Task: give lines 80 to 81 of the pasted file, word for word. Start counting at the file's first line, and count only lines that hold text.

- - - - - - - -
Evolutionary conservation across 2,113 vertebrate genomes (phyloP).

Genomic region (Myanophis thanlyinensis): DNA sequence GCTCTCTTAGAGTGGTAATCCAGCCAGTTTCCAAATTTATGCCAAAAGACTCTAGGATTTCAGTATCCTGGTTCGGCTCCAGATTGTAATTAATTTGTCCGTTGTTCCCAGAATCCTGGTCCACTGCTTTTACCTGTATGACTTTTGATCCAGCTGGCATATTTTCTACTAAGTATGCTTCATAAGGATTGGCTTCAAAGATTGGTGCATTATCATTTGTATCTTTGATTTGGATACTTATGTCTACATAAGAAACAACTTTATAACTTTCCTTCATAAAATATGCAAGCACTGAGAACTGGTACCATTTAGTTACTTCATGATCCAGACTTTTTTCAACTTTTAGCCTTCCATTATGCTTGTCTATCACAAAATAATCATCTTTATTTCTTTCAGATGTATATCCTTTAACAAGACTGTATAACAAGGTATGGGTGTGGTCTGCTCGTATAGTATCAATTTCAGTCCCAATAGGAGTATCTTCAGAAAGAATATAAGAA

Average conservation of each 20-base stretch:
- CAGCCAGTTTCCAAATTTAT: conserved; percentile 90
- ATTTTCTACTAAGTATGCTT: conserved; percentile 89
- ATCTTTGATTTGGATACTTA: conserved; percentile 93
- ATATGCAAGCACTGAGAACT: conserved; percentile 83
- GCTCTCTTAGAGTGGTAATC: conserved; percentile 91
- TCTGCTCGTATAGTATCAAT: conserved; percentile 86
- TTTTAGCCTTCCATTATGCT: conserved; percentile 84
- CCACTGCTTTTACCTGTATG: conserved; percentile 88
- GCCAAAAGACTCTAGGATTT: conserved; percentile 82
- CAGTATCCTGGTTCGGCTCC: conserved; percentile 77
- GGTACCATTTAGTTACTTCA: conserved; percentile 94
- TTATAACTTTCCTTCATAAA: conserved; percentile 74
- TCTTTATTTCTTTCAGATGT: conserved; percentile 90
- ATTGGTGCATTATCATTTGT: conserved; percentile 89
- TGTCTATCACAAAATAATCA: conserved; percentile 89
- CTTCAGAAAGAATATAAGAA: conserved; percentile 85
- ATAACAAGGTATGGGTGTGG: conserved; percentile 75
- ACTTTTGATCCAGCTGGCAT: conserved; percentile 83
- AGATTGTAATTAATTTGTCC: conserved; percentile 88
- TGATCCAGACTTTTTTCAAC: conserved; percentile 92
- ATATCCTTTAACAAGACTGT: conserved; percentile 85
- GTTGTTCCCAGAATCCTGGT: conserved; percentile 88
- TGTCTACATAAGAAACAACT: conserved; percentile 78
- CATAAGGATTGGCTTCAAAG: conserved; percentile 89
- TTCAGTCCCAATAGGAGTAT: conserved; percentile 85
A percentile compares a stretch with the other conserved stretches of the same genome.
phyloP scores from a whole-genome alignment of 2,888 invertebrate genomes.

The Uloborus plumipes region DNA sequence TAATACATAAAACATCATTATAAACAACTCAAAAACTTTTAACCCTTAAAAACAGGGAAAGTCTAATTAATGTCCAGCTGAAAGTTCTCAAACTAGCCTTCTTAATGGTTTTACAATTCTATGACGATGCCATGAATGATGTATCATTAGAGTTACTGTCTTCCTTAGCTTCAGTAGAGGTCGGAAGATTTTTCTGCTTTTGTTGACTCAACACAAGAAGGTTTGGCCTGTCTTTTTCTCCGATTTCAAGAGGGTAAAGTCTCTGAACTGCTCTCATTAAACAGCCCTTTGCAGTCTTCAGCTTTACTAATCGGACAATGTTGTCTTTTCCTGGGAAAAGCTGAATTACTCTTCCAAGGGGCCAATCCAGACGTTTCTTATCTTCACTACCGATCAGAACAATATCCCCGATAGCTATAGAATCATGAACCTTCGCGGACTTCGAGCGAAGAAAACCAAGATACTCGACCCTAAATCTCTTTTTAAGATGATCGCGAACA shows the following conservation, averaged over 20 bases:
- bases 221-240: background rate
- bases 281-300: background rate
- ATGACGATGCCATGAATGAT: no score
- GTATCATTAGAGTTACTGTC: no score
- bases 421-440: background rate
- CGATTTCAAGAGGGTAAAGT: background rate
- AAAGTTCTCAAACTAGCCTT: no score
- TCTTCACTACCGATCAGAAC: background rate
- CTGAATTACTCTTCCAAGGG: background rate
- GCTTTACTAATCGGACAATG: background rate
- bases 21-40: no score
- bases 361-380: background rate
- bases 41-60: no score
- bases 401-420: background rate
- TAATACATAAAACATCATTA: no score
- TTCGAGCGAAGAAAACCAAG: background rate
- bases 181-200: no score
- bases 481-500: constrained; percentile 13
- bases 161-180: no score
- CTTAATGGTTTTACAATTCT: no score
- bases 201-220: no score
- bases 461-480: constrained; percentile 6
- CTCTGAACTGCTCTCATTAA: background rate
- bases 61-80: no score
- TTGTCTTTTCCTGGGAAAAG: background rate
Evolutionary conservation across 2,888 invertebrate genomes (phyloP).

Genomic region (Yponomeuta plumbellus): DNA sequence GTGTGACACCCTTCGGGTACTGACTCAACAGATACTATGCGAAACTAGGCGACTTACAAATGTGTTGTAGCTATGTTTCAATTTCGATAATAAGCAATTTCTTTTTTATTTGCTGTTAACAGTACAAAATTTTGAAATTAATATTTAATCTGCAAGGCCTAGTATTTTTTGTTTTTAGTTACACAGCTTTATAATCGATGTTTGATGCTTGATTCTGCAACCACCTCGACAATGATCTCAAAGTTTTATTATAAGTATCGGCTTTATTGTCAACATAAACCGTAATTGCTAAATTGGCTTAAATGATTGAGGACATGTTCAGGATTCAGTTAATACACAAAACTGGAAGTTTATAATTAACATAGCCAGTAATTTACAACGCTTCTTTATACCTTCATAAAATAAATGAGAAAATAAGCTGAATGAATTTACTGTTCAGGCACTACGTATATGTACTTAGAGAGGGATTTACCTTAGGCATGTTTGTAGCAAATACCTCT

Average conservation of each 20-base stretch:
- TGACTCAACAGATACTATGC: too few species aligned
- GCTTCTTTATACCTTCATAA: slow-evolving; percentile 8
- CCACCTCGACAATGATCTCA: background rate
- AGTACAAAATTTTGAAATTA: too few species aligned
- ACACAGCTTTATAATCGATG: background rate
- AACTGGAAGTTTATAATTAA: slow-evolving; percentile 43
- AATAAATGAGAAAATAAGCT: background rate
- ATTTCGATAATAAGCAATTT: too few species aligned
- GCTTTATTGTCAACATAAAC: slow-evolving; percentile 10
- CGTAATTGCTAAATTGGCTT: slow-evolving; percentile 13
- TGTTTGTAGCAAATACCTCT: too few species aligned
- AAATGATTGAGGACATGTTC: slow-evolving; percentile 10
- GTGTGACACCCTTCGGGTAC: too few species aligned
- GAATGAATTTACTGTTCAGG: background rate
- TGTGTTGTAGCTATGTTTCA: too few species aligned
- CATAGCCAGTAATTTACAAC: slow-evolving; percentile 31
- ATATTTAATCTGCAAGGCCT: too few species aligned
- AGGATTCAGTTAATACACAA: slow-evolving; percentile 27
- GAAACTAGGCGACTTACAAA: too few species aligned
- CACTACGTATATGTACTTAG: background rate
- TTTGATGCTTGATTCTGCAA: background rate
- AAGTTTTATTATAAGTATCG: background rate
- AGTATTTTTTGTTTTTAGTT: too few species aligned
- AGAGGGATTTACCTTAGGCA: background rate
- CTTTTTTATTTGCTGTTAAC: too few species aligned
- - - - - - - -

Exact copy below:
- TTTGATGCTTGATTCTGCAA: background rate
- AAGTTTTATTATAAGTATCG: background rate